E Komo Mai
Akeakamai is a 501(c)3 journalism nonprofit dedicated to covering Native Hawaiian news, history, lifestyle and culture.
Nonprofit journalism allows us to cover topics through an investigative lens for the betterment of our community. Expect to see in-depth stories on Native Hawaiian issues, and fair and balanced coverage on topics that matter to you.
ake•akamai (to desire knowledge)
Kaleo Buckley Francisco lives in Leilani Estates, a subdivision in Puna on Hawaii Island that felt the impact of Hurricane Iselle when it arrived. This is her experience.
July 29, 2014 | Written by Christine Hitt | Photos Courtesy The Haumana Made-in-Hawaii film “The Haumana” debuted last year at the Hawaii International Film Festival as its closing night film to a sold out crowd. However, unlike other locally-made independent films, especially those with Native Hawaiian subjects, [...]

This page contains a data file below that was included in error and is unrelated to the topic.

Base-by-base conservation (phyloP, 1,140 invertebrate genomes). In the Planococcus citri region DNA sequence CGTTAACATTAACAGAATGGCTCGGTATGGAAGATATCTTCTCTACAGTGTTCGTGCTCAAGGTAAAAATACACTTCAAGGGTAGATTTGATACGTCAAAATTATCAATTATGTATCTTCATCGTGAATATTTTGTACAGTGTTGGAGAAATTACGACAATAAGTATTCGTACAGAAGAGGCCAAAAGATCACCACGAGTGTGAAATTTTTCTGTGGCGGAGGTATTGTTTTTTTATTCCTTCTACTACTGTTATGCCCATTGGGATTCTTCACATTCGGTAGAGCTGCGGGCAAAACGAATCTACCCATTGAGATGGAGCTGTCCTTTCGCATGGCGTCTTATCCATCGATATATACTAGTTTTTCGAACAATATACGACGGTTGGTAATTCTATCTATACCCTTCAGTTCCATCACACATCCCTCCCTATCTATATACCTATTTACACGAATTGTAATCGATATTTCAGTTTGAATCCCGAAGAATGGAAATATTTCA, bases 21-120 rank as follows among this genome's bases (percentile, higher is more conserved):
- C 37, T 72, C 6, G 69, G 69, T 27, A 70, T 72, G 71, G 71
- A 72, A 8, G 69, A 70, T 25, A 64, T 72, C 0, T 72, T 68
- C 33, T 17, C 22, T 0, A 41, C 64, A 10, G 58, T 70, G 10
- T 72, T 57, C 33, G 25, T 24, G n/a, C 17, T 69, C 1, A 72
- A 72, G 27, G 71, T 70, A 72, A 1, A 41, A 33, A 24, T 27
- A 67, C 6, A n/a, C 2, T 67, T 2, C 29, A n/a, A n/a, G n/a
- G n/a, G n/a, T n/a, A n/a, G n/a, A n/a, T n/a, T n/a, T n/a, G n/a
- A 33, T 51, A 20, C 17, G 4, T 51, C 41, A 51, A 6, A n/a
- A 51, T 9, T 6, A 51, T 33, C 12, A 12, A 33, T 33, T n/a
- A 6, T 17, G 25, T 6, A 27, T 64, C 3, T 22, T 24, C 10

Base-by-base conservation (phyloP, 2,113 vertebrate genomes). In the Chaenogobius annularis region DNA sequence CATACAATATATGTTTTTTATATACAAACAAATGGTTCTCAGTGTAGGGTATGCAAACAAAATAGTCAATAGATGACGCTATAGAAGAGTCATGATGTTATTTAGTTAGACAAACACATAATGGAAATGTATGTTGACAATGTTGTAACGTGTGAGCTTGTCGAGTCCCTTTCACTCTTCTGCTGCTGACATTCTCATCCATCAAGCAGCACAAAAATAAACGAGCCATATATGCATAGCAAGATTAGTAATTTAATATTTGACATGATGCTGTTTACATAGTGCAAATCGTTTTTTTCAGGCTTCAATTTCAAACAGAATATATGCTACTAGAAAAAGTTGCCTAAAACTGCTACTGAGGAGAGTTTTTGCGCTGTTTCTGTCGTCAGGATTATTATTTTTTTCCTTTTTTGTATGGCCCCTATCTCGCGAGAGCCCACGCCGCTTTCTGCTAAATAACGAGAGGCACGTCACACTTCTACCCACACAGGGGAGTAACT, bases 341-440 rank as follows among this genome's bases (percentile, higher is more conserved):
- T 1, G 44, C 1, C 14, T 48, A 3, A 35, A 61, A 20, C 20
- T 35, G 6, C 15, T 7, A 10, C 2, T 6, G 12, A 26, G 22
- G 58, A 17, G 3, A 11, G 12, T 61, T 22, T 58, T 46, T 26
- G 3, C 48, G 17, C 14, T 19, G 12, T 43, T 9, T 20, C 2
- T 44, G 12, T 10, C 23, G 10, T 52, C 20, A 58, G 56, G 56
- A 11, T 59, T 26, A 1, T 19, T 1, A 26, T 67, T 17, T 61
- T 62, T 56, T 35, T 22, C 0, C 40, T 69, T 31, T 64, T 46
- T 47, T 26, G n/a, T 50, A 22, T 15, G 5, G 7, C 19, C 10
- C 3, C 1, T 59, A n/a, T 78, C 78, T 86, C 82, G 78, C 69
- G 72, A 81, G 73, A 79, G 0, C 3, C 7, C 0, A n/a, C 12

July 21, 2014 | Written by Lurline McGregor Candidates who run for political office are often asked their views on abortion and same sex marriage before they are asked how they would balance the budget. This may be because voters are more concerned with whether a candidate shares their personal views [...]
It's well known that European explorers visited the Hawaiian Islands in the late 18th century, but did you know that the artifacts they collected can be seen at various museums around the world?
In arid western Utah’s Skull Valley, you will find a Hawaiian flag flying over a deserted town called Iosepa.
There remains much to discover about the everyday lives, culture and history of Native Hawaiians. You just have to know where to look.
Native Hawaiians in the Continental U.S. Invited to Attend Interior Department American Indian Country Meetings
The Department of Interior meetings wrapped up last week in Hawaii, but the conversations don’t end there.
Do you know who is running for trustee for the Office of Hawaiian Affairs (OHA)?
In the middle of downtown Honolulu's business district, this intersection has become synonymous with 24 Hour Fitness, Starbucks and Tamarind Park. What people don't realize is that this section of land has a rich history.
Environmental nonprofit, Hui o Koolaupoko is helping restore and protect Windward Oahu’s watershed, from mauka to makai one stream at a time.